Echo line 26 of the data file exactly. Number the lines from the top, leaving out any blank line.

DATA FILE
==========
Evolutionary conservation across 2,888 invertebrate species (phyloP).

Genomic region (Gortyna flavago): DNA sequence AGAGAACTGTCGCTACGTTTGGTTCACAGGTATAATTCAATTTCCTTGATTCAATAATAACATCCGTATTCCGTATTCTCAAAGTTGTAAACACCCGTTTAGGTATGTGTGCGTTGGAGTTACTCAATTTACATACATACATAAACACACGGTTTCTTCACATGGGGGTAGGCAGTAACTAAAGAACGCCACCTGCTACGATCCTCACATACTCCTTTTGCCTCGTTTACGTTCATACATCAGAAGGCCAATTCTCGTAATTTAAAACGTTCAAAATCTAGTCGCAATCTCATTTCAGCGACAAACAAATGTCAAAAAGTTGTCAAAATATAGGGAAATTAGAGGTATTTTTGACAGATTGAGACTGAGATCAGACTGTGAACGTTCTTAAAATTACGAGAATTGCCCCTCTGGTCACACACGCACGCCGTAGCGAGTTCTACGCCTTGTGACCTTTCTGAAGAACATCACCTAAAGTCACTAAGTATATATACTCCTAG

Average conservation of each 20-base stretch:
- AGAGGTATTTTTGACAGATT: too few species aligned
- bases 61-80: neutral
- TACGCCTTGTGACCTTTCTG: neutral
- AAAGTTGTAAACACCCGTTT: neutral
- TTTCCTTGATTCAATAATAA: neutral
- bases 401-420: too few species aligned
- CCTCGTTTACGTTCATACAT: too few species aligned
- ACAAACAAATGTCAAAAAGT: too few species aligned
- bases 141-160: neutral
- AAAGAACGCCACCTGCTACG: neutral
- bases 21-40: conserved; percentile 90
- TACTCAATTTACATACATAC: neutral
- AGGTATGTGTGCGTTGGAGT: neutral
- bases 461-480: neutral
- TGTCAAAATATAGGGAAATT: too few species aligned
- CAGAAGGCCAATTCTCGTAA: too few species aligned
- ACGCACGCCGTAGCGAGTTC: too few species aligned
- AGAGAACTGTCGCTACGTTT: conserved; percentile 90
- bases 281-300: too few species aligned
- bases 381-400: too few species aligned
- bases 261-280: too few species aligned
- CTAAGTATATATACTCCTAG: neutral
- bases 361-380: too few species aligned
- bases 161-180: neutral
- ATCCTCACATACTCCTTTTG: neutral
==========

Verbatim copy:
- bases 361-380: too few species aligned